Property is currently in a buyer’s market, and many are taking advantage of this by moving over to more affordable rentals. Despite this, the R20-million super luxury Atlantic Seaboard market is at the lowest levels its been at in over a decade.
According to property group Seeff, the Atlantic Seaboard encompasses areas such as Clifton, Fresnaye, Bantry Bay and Camps Bay. There are approximately 200 listings available in the area, and thus far, only four properties have been sold. This is its lowest level in a decade.
“Whereas the low- to middle-income sectors are seeing a notable uptick in activity on the back of pent-up demand, the top end is heavily influenced by sentiment which is at an all-time low according to the latest RMB/BER Business Confidence Index (BCI),” Seeff said to BusinessTech.
According to Ross Levin, the managing director of Seeff Atlantic Seaboard and City Bowl, during the boom period between 2016 and 2017, the market was closing five sales per month in the R20-million-plus sector. During this time, prices reached between R80-million to R120-million in Clifton.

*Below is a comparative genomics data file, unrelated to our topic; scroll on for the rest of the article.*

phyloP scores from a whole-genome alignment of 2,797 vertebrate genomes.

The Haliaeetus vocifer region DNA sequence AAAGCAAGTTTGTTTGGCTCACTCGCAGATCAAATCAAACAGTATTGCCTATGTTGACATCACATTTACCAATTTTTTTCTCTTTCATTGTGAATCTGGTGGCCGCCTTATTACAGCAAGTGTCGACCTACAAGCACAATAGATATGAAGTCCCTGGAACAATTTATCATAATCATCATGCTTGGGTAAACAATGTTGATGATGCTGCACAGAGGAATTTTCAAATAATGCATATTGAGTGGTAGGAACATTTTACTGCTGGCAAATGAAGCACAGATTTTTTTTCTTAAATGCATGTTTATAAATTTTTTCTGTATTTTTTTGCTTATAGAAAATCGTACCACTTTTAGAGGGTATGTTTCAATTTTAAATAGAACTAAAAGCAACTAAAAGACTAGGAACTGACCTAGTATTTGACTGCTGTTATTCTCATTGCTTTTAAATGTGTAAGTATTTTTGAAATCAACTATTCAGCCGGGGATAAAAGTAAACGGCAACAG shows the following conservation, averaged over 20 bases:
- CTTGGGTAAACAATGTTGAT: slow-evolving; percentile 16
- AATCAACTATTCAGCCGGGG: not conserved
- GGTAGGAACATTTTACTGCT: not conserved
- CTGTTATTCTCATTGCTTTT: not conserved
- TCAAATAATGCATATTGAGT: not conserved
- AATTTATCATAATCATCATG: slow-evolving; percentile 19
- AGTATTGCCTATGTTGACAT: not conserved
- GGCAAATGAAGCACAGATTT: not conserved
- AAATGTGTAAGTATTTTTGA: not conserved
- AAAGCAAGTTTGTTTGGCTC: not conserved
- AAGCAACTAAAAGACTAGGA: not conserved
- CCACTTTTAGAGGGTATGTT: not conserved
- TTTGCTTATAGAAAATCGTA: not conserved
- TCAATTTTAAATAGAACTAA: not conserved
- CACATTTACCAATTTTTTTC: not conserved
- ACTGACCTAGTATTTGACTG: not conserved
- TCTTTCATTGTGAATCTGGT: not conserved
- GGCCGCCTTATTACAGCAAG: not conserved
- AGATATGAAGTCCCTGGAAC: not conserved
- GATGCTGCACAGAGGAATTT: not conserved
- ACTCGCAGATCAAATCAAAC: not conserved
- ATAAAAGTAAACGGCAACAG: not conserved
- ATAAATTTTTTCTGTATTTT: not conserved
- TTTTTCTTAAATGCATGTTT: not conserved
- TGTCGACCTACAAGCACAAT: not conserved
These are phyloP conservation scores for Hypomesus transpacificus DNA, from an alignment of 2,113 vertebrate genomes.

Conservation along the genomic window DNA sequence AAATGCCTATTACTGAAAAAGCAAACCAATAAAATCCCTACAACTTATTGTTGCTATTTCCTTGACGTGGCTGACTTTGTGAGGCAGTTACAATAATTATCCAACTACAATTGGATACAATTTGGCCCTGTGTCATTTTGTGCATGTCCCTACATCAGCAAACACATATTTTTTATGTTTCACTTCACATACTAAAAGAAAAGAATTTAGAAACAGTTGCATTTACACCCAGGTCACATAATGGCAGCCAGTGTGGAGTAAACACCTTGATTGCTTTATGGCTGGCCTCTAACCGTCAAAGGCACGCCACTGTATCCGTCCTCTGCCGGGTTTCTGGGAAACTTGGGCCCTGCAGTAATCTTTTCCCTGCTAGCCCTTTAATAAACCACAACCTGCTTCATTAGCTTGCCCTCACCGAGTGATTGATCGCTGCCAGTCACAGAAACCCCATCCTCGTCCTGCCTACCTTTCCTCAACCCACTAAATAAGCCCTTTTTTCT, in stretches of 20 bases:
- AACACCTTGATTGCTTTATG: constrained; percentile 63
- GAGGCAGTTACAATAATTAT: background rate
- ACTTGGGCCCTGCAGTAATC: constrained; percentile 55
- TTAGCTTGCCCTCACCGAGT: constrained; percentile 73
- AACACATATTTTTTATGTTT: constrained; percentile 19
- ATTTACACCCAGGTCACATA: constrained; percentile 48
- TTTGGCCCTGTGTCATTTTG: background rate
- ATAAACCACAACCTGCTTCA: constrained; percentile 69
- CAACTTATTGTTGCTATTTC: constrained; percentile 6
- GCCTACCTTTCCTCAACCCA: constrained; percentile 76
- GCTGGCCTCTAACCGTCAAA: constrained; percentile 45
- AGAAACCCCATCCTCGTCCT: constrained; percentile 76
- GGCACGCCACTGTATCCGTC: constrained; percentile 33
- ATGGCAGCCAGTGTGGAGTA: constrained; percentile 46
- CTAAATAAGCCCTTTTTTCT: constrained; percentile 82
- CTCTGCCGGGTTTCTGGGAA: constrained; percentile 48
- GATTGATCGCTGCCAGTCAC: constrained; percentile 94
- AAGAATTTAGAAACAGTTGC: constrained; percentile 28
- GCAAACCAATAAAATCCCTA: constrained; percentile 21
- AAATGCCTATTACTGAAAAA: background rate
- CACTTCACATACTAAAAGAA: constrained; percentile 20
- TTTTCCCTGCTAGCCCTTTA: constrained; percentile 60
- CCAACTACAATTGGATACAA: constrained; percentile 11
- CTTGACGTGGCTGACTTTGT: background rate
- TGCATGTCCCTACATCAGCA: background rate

In 2019, a Fresnaye property fetched R60-million. This year, the highest-priced property sold on the Atlantic Seaboard was a Camps Bay home, which fetched R34-million.
“With no real price movement in the super prime sector, this is arguably one of the best periods for ‘bargain hunting’ that we have seen in the last decade,” Levin said.
Property data group Lightstone predicts the luxury property market will continue to suffer as lockdown continues, and those in the industry will have to adjust how they work to accommodate for these uncertain circumstances.